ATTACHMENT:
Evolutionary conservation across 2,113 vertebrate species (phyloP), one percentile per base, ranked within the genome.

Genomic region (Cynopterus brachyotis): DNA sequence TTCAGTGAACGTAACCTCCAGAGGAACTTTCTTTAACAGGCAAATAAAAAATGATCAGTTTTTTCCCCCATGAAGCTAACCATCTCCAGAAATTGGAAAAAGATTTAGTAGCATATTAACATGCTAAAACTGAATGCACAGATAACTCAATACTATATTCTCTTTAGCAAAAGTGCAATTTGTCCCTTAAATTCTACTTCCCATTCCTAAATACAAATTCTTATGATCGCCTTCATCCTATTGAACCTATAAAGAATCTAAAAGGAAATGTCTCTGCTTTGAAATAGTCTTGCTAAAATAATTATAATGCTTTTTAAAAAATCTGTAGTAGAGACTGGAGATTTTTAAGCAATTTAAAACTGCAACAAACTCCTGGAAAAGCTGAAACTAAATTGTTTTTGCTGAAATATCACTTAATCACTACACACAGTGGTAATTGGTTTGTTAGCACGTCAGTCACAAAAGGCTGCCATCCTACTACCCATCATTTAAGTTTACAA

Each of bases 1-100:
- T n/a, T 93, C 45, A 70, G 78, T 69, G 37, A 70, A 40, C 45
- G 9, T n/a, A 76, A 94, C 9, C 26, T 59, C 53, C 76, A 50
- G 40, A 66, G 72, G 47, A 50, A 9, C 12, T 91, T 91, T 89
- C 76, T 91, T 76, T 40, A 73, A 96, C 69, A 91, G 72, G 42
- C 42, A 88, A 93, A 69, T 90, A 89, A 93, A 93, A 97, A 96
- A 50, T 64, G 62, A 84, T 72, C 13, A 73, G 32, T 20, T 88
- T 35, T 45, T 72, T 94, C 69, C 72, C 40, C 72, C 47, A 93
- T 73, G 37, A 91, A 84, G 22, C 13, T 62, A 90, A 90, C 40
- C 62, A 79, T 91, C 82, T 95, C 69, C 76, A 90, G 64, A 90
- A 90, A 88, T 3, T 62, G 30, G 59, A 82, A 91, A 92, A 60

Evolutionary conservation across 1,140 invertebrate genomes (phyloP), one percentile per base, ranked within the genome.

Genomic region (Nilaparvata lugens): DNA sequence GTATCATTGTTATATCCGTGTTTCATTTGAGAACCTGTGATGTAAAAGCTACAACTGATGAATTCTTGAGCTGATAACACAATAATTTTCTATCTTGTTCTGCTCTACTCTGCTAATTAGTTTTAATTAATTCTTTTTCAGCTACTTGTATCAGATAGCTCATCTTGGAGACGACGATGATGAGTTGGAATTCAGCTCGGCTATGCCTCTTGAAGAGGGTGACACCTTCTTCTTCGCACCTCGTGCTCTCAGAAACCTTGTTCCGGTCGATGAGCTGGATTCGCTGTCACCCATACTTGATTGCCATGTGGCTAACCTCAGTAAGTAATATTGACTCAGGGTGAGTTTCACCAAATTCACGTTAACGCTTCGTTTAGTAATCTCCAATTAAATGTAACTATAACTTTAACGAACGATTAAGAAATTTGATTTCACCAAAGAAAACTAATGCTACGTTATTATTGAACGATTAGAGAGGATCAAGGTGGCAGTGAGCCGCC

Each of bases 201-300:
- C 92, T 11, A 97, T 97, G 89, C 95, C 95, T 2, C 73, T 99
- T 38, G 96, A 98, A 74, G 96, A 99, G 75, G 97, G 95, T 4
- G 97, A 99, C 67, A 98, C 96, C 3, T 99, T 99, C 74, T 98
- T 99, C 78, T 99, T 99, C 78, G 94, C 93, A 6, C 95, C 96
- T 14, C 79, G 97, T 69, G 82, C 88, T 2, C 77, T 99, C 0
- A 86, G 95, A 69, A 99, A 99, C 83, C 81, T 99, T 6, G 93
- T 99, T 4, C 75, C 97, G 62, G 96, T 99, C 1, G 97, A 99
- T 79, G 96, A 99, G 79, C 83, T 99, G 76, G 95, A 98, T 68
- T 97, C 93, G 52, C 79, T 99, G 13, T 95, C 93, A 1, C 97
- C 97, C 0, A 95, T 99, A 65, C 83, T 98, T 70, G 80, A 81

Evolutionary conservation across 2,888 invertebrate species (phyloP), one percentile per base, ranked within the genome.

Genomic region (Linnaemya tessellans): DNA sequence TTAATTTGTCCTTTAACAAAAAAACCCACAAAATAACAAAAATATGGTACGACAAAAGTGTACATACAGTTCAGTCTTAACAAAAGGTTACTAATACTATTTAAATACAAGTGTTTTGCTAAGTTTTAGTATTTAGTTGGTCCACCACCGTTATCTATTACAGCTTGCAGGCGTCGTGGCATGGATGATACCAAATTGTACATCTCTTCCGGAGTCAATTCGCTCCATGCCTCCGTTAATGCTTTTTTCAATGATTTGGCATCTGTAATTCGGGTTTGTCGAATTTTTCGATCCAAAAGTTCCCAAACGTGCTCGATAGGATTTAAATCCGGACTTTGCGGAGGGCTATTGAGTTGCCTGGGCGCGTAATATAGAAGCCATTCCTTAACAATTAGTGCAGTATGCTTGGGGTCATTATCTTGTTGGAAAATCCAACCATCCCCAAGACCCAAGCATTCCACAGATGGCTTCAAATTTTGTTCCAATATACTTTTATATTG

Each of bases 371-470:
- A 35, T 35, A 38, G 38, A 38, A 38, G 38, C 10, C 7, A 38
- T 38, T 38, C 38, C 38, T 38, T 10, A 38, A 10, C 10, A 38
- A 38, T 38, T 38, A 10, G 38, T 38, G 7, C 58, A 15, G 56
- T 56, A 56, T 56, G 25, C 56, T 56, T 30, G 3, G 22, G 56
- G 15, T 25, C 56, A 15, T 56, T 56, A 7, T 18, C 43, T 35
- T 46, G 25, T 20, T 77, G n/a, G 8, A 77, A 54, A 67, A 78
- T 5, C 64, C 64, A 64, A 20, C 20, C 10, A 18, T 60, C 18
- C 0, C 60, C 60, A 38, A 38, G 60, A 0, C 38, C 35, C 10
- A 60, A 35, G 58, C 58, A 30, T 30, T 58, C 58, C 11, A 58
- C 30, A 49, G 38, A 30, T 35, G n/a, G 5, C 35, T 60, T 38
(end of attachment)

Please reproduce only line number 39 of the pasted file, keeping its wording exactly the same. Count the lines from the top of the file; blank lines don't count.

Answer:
- C 30, A 49, G 38, A 30, T 35, G n/a, G 5, C 35, T 60, T 38